MITRE's Centre for Threat-Informed Defence (CTID) and Microsoft have jointly rolled out Security Stack Mappings for Azure, aimed at bringing the former's Adversarial Tactics, Techniques, and Common Knowledge (ATT&CK) framework into the latter's cloud platform – with rival platforms to follow.
Launched in 2015, MITRE's ATT&CK framework was created to provide businesses with "a globally accessible knowledge base of adversary tactics and techniques based on real-world observations" in the hopes of building a foundation for threat-model development.
While access to ATT&CK is provided for all at no charge, MITRE is looking to boost its usage, hence the Microsoft partnership. The deal made Azure the first cloud platform to actively link to ATT&CK by mapping in-built security controls to the framework.
"The project aims to fill an information gap for organisations seeking proactive security awareness about the scope of coverage available natively in Azure," said Madeline Carmichael, senior threat intel librarian at Microsoft's Threat Intelligence Centre (MSTIC).
"The project does this by creating independent data showing how built-in security controls for a given technology platform, in this case Azure, secure their assets against the adversary tactics, techniques, and procedures (TTPs) most likely to target them."
"This release represents our first in a collection of mappings of native product security controls to ATT&CK based on a common methodology, scoring rubric, data model, and tool set," added MITRE's lead security engineer Nicholas Amon, and MSTIC director of research and development Jon Baker.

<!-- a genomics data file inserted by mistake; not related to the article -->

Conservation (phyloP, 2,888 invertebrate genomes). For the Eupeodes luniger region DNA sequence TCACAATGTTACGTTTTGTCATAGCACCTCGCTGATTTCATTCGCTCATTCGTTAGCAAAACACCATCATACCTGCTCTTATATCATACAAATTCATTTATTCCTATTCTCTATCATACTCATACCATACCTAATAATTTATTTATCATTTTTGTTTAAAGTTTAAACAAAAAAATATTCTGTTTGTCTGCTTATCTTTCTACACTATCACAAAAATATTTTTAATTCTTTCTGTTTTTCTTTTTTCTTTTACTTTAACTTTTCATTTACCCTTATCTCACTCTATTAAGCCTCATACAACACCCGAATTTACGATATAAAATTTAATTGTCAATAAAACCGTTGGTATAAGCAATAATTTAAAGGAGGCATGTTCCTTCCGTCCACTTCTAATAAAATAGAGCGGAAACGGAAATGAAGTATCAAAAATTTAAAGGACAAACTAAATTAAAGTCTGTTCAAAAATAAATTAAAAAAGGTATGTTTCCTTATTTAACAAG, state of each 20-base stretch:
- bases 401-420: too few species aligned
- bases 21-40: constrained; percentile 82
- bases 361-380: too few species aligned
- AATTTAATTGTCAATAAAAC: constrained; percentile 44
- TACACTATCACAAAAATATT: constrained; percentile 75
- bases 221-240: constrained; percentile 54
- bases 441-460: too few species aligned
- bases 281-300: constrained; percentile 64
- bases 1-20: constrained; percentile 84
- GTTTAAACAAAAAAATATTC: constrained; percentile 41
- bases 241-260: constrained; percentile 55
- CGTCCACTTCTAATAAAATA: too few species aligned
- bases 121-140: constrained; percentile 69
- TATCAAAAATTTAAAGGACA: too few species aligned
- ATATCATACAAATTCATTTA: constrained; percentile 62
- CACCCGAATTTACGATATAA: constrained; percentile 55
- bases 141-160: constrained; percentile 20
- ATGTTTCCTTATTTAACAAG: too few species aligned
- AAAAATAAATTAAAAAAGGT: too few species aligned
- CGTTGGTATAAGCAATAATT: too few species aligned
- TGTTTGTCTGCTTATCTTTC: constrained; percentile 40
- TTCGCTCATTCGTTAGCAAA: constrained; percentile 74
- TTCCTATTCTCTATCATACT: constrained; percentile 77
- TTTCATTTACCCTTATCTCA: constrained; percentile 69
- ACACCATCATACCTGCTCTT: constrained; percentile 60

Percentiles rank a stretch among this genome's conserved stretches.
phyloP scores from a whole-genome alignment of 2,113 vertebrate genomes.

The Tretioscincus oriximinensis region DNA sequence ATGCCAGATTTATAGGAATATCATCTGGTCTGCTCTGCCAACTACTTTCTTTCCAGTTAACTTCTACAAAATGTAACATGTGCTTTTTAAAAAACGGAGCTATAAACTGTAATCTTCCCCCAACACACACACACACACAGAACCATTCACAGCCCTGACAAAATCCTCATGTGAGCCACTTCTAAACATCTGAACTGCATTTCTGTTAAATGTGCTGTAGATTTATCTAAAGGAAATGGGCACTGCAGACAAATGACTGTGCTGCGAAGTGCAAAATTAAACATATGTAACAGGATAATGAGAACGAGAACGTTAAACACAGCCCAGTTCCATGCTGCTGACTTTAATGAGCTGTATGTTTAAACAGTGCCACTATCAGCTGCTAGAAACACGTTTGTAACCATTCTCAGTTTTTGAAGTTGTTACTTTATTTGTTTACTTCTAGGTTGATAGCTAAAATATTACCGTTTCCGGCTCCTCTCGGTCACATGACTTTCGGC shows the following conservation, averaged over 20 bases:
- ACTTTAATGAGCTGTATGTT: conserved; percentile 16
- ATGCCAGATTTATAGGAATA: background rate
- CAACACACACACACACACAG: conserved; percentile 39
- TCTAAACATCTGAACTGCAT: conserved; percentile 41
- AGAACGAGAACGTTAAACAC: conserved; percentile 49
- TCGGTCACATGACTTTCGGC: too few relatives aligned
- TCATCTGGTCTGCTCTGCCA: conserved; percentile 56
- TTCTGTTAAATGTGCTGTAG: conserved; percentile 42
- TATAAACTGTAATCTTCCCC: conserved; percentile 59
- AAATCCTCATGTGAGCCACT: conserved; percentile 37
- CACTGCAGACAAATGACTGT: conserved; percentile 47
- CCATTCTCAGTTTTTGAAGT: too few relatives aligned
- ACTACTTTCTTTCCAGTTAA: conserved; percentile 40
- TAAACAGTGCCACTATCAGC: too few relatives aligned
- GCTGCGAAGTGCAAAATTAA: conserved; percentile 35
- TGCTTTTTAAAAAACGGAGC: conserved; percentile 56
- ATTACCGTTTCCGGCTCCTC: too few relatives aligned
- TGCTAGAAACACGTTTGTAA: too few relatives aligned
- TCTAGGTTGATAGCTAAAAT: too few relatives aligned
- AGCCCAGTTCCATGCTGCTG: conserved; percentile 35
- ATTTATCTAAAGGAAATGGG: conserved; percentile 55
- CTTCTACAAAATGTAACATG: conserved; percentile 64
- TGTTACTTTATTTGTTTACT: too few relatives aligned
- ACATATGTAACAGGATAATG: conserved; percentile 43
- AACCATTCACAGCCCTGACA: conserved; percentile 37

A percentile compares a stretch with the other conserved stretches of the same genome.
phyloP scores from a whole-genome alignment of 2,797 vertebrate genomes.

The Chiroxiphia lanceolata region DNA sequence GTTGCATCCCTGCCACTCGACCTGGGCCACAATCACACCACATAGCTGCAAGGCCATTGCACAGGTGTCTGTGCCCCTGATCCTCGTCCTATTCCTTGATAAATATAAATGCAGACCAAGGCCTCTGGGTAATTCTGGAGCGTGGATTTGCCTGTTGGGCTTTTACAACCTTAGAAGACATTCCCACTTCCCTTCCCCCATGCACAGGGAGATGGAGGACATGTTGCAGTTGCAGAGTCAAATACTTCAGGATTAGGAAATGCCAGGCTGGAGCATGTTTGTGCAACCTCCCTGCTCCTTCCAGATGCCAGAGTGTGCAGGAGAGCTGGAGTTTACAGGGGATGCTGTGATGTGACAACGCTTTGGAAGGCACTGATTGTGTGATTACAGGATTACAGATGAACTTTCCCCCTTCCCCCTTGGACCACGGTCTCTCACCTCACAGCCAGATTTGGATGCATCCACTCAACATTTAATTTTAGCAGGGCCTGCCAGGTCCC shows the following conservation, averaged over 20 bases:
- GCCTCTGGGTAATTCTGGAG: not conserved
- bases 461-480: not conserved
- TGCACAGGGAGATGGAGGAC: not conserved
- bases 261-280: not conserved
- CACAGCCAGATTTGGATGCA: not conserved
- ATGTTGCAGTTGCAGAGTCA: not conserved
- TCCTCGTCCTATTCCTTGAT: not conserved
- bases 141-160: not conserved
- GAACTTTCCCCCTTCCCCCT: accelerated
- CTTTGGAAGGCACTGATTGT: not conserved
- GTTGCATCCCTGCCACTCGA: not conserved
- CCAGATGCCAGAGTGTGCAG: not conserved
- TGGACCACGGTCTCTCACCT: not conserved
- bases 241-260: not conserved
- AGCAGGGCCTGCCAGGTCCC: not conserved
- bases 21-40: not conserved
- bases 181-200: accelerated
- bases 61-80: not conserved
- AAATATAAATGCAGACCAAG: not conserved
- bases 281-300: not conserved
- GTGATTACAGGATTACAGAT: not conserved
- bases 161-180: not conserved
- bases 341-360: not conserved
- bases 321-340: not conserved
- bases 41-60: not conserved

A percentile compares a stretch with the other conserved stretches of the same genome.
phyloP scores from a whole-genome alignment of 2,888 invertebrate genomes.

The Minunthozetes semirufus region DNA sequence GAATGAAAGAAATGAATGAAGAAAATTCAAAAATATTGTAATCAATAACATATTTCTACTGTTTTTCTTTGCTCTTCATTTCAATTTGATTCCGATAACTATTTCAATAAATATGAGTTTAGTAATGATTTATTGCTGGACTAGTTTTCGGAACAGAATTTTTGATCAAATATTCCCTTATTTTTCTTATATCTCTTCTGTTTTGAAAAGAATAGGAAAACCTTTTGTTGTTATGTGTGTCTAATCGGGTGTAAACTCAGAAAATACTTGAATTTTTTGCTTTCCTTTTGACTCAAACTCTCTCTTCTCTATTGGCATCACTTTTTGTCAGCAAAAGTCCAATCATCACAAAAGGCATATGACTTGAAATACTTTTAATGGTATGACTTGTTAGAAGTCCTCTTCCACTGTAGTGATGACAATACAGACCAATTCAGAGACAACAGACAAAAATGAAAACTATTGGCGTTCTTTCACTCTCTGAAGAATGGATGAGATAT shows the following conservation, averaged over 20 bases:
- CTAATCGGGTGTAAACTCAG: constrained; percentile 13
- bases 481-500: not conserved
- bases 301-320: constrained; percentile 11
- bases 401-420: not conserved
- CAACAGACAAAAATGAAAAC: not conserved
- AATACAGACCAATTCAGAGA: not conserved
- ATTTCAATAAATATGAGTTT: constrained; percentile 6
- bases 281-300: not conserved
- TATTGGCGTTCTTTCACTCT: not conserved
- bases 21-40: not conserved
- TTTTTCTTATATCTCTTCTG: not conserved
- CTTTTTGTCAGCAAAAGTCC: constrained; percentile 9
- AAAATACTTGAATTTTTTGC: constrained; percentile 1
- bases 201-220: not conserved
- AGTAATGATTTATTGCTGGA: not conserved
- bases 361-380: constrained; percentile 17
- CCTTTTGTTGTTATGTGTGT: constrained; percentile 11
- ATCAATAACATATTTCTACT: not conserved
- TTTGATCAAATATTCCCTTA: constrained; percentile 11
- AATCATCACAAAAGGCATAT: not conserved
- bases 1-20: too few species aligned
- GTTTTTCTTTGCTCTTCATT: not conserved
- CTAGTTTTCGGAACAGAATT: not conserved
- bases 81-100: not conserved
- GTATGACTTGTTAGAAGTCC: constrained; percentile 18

- Windows Server 2022: Azure Edition slips into Public Preview
- Hyper-V bug that could crash 'big portions of Azure cloud infrastructure': Code published
- Microsoft unveils its latest Cosmos DB lure for developers: More free stuff and an emulator for Linux
- Uptime funk: Microsoft has lifted availability of Azure Key Vault to 99.99%
"With these resources we have established the foundation for systematically mapping security controls to ATT&CK and provided a critical resource for organisations to assess their Azure security control coverage against real-world threats as described in the ATT&CK knowledge base."
The project, dubbed Security Stack Mappings, sees each of the security controls provided by Microsoft's Azure platform mapped to ATT&CK threat techniques – in some cases, more than one.
It's already slightly outdated, however: the mappings use the older ATT&CK v8 data set, with a plan in place to update to April's ATT&CK v9 release.
Microsoft's Azure may be the first cloud platform targeted by MITRE's project, but it won't be the last. "The mappings between the Azure security stack and ATT&CK establish a foundation for future innovation," Amon and Baker confirmed.
"We anticipate refining these resources based on your review and feedback, and the expansion of our mappings to include other platforms, such as the Amazon Web Services (AWS), which we are working on now."
"This is an excellent example of how a collaborative approach pays dividends," ESET UK cybersecurity expert Jake Moore told The Register.
"The information gap is widely noted when organisations limit the amount of sharing they offer, but as we can see it clearly helps when working together.
"Combining the framework with Azure serves up an extra layer of protection for organisations. As Microsoft and the rest of the industry now have a reliable way of repeatedly adding on the mapping of built in security controls, it will inevitably help against ATT&CK techniques."
MITRE's CTID has asked for feedback on the project, including suggestions on additional platforms to map and other ideas for expanding the effort, with interested parties asked to collaborate via the project's GitHub repository, where the mapping are published under the permissive Apache Licence 2.0. ®